Wallace Peeples, better known to the internet as @Wallo267, has done a lot in the short 21 months since he's been out of prison.

He's traveled.

He gave a TedX talk in Atlanta, forgiving the man who killed his brother.

He grew the social media following he started in prison on a couple of contraband phones into a motivational movement with a quarter of a million Instagram followers.

One thing he hadn't done until Tuesday, though, was vote. Ever.

"First time in my life," said Wallo, 39, who was just a teenager when he started to serve 20 years for armed robberies. "You don't think about voting when you're running the streets."

He got to his polling place early — though not as early as his 89-year-old grandmother, who called him a couple of times to see if he'd voted yet.

"On my way," he told her.

But before he headed into Bethune Elementary in North Philadelphia, his alma mater, he did what he's done since getting out of prison: turned his phone toward himself to record one of the videos that routinely get three to four million impressions, on a slow week.

"When I was in jail, me and the homies, we used to watch CNN — we used to watch C-SPAN, see certain bills get passed. We didn't have a voice," he said into his camera.

"If you was in prison in Pennsylvania, and you come home, you can vote. Us returning citizens, we need to get together and we need to start pushing the issue, and we need to start locking it down and start getting out here and creating a voting bloc and start voting. We have power. There's power in the vote. I'm going in here to vote, man, and I encourage you to vote."

As soon as he posted the video, people responded — many saying they didn't know they could vote.

"I'm a convicted felon in PA."

"We can vote with felonies?"

In some states, including Florida, you can't, though fingers crossed that by the time this column hits Wednesday's newspapers, a ballot amendment could restore voting rights to 1.5 million felons. (Update: It did.) This kind of disenfranchisement, according to the Sentencing Project, a group that advocates criminal justice reform, affects an estimated one in 40 adult Americans, or 2.5 percent of the total U.S. voting-age population. Enough to swing elections.

It's a different story in Pennsylvania, where in Philadelphia alone an estimated 300,000 returning citizens can vote. Just because they can doesn't mean that they know they can, or that they do. The state doesn't track the number of formerly incarcerated who are registered. Advocates I talked to said getting those numbers has been a challenge.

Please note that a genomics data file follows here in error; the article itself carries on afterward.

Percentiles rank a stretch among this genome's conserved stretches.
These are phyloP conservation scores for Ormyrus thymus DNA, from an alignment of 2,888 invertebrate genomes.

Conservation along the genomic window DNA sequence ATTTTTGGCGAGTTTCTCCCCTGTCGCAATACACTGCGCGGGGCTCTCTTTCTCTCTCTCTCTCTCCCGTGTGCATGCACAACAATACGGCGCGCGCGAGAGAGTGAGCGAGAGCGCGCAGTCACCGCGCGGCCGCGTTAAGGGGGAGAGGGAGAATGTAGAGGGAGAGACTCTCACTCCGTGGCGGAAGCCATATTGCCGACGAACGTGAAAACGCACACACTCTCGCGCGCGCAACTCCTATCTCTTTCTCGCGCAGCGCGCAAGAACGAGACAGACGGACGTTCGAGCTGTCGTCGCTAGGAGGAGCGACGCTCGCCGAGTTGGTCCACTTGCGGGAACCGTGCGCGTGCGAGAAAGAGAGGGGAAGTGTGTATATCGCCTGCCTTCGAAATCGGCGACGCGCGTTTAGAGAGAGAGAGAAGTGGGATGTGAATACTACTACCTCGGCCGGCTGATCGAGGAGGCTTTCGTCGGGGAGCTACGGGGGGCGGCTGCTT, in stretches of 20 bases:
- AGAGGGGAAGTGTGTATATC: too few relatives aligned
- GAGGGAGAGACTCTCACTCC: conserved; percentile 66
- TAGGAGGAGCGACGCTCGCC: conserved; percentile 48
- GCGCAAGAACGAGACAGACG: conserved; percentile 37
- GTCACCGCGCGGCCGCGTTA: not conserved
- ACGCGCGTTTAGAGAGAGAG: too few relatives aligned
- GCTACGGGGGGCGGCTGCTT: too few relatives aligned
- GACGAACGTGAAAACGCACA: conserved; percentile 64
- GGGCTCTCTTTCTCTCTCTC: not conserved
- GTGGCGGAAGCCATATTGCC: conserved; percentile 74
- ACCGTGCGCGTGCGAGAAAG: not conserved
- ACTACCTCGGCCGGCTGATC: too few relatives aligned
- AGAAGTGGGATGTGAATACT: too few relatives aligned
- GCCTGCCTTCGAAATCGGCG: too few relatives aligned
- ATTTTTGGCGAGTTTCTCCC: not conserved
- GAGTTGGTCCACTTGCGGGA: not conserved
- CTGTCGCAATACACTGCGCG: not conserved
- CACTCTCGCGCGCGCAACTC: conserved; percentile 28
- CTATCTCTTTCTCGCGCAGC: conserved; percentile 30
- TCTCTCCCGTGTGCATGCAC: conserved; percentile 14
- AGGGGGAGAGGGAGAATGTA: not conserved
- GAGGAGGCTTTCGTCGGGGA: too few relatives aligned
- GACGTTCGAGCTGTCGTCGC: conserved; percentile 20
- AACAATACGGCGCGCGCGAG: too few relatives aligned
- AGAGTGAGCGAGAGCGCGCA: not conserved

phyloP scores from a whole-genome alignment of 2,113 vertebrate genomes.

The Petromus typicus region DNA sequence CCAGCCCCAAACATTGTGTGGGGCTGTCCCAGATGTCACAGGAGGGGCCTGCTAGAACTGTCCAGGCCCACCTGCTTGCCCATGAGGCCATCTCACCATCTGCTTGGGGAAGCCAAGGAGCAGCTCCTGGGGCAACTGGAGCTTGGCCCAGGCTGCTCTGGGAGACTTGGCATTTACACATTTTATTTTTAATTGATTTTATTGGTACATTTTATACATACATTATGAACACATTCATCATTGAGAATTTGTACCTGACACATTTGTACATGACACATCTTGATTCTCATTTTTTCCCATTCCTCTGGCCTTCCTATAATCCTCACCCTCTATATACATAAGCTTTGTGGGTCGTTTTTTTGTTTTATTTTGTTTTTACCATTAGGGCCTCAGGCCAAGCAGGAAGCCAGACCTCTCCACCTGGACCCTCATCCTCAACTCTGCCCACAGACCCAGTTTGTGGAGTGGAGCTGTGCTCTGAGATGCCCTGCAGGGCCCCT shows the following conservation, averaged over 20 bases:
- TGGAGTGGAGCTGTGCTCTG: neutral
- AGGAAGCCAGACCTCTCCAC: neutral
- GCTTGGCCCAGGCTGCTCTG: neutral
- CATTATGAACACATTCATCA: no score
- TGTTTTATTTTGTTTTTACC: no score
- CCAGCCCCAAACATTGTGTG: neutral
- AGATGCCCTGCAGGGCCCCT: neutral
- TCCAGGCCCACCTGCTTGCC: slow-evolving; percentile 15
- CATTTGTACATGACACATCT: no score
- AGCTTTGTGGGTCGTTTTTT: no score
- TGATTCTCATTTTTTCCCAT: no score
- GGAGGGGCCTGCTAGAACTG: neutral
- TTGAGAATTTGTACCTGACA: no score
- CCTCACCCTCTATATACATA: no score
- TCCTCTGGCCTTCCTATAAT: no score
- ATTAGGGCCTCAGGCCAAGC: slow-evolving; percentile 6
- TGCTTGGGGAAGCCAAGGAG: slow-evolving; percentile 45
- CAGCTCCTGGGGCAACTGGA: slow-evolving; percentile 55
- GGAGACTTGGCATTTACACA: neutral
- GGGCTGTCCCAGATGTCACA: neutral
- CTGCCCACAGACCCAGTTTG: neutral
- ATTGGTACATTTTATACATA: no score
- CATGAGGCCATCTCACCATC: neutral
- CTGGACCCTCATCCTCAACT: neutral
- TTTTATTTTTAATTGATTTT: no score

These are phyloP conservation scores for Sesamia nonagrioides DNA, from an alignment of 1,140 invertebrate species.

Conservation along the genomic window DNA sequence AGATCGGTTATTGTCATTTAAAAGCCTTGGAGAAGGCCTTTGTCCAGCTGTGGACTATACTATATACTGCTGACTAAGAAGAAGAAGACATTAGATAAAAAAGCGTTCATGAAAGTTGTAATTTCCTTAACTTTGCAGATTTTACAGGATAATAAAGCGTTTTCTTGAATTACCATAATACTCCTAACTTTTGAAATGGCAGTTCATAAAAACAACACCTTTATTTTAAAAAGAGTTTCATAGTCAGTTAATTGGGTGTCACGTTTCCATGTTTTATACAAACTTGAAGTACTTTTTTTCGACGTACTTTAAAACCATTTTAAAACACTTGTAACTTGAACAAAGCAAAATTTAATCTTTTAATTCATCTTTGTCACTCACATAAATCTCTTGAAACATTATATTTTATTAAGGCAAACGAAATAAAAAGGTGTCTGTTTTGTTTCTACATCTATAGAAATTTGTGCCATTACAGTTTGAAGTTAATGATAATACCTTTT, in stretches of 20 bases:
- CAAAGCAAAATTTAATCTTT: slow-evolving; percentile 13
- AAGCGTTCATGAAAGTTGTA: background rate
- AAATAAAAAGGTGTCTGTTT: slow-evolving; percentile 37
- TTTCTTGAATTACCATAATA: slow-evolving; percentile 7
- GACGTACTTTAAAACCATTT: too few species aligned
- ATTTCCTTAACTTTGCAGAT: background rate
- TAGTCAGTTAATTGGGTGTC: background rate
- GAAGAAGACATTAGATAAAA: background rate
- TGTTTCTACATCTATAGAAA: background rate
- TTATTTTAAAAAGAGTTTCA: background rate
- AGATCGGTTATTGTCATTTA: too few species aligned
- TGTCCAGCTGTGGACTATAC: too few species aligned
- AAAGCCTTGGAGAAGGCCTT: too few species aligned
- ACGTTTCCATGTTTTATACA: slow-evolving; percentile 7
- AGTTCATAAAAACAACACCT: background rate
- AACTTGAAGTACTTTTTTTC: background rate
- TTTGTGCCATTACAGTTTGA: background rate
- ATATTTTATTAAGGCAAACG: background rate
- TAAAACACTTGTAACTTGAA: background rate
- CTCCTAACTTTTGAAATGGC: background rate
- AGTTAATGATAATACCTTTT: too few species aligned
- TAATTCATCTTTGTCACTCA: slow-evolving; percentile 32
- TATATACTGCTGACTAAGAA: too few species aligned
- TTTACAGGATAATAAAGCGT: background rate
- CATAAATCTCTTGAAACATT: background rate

But just like states that are fighting to restore disenfranchised voters rights, what is clear is the potential power in this voting bloc, said Jondhi Harrell, executive director and founder of the Center for Returning Citizens. Harrell, who did a 20-year stint in federal prison, formed the Bloc Party, a political action committee aimed at energizing returning citizens as a voting base.

"Any time I speak, I say that Pennsylvania is one of 17 states where you can vote as soon as you walk out of prison," Harrell said. "That's something that at this point you should know, but obviously, not everybody does."

Returning citizens aren't just disenfranchised, Harrell said, but disorganized. They're also distrustful of politicians who claim to want to speak and work on their behalf, at least at election time.

"The messenger matters as much as the message," said Wallo, who clearly knows a little something about cutting through the noise to get out his message. Proof of that is the spike in voter registrations in Tennessee after Taylor Swift went on Instagram to encourage her more than 112 million followers to vote.

We don't have a Taylor Swift in Philly. But we have a Meek Mill, who has taken to his own Instagram page to encourage his followers to vote. And we have @Wallo267.

With his first vote on the books, Wallo and I walked up the street to grab some tea. On the way, we passed a young man who recognized him.

Wallo warmly greeted him. "What's up, bro, how you doing?"

A few minutes later, the young man ran up behind us.

"I'm sorry, my bad," he said. "I couldn't walk past you. I watch your videos every day, they inspire me. I'm 19. I have two jobs, an apartment, I go to school, and every morning I watch your videos, they inspire me. I just appreciate everything you do. That's real. You're real."

Real enough, I hope, to get his followers to the polls, if not in this election, then in 2020.